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Community Member

Troubleshooting Late Collisions

I want to back-up my cisco-3661 with a cisco-3620. Once I try to do a test on my 3620 the ethernet card will not come up and we get this error %AMDP2_FE-5-LATECOLL.

Community Member

Re: Troubleshooting Late Collisions

Late collisions are usually caused by duplex mismatches. Check both sides of your ethernet and verify that they're both half or full.


Community Member

Re: Troubleshooting Late Collisions

This can be a bad drop cable also, check equipment and connections.

Community Member

Re: Troubleshooting Late Collisions

In addition to what has been suggested , you may want to specifically check the following:

. Incorrect configuration

. Faulty hub or shared media device

. Faulty Network Interface Card (NIC) or switch port

. Excessive network traffic beyond the limations of the shared media hub or switch port.

If your router, switch, or NIC port is operating a full-duplex, collisions and late collisions should never occur.



Community Member

Re: Troubleshooting Late Collisions

Again in addition to the measures already outlined a late collision as opposed to a general collision could be the result of a breach of the ethernet rules and the particular ethernet network segment being too large.

CCO has this on late collisions:


Late Collisions

To allow collision detection to work properly, the time period in which collisions are detected is restricted (512 bit-times). For Ethernet, this is 51.2us (microseconds), and for Fast Ethernet, 5.12us. For Ethernet stations, collisions can be detected up to 51.2 microseconds after the beginning of the transmission, or in other words: up to the 512th bit of the frame.

When a collision is detected by a station after it has sent the 512th bit of its frame, this is counted as a late collision.

Late collisions are reported by the following error messages:

%AMDP2_FE-5-LATECOLL: AMDP2/FE 0/0/[dec], Late collision

%DEC21140-5-LATECOLL: [chars] transmit error

%ILACC-5-LATECOLL: Unit [DEC], late collision error

%LANCE-5-LATECOLL: Unit [DEC], late collision error

%PQUICC-5-LATECOLL: Unit [DEC], late collision error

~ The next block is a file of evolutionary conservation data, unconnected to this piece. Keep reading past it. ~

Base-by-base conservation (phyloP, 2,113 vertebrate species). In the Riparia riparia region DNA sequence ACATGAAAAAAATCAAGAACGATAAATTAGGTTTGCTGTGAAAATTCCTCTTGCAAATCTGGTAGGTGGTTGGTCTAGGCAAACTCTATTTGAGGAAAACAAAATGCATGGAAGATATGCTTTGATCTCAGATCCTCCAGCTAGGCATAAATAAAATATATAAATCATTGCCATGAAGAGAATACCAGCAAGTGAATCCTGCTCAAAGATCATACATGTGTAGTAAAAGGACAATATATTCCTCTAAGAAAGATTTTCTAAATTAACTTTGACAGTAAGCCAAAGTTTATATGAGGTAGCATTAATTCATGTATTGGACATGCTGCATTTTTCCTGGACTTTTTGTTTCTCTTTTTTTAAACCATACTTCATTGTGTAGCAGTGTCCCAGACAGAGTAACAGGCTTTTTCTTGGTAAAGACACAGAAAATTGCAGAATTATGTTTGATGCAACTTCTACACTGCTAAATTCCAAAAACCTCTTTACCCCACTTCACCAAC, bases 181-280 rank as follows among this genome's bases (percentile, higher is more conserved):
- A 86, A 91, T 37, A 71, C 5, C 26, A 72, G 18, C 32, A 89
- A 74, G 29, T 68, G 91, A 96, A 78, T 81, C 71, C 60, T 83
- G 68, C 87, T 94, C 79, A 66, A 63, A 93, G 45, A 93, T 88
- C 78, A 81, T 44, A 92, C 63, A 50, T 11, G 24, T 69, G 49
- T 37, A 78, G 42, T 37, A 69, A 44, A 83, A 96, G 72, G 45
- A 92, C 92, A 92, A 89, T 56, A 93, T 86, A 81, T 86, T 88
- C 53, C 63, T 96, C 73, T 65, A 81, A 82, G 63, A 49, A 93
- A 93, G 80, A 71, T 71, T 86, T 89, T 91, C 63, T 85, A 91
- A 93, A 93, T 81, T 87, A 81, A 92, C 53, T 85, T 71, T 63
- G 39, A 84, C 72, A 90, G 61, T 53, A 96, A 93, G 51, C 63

%PQUICC_ETHER-5-LATECOLL: Unit [DEC], late collision error


%QUICC_ETHER-5-LATECOLL: Unit [DEC], late collision error

The exact error message depends on the platform. You can check the number of excessive collisions in the output of a show interface ethernet [interface number] command.

router#show interface ethernet 0

Ethernet0 is up, line protocol is up

Hardware is Lance, address is 0010.7b36.1be8 (bia 0010.7b36.1be8)

Internet address is

MTU 1500 bytes, BW 10000 Kbit, DLY 1000 usec,

reliability 255/255, txload 1/255, rxload 1/255

Encapsulation ARPA, loopback not set

Keepalive set (10 sec)

ARP type: ARPA, ARP Timeout 04:00:00

Last input 00:00:00, output 00:00:06, output hang never

Last clearing of "show interface" counters never

Input queue: 1/75/1/0 (size/max/drops/flushes); Total output drops: 0

Queueing strategy: random early detection(RED)

5 minute input rate 1000 bits/sec, 2 packets/sec

5 minute output rate 0 bits/sec, 0 packets/sec

2058015 packets input, 233768993 bytes, 1 no buffer

Received 1880947 broadcasts, 0 runts, 0 giants, 1 throttles

3 input errors, 0 CRC, 0 frame, 0 overrun, 3 ignored

0 input packets with dribble condition detected

298036 packets output, 32280269 bytes, 0 underruns

0 output errors, 10 collisions, 0 interface resets

0 babbles, 0 late collision, 143 deferred

0 lost carrier, 0 no carrier

0 output buffer failures, 0 output buffers swapped out

Note that the station reporting the late collision is merely indicating the problem; it is generally not the cause of the problem. Possible causes are usually incorrect cabling or a non-compliant number of hubs in the network. Bad network interface cards (NICs) can also cause late collisions.


Regards and best of luck!


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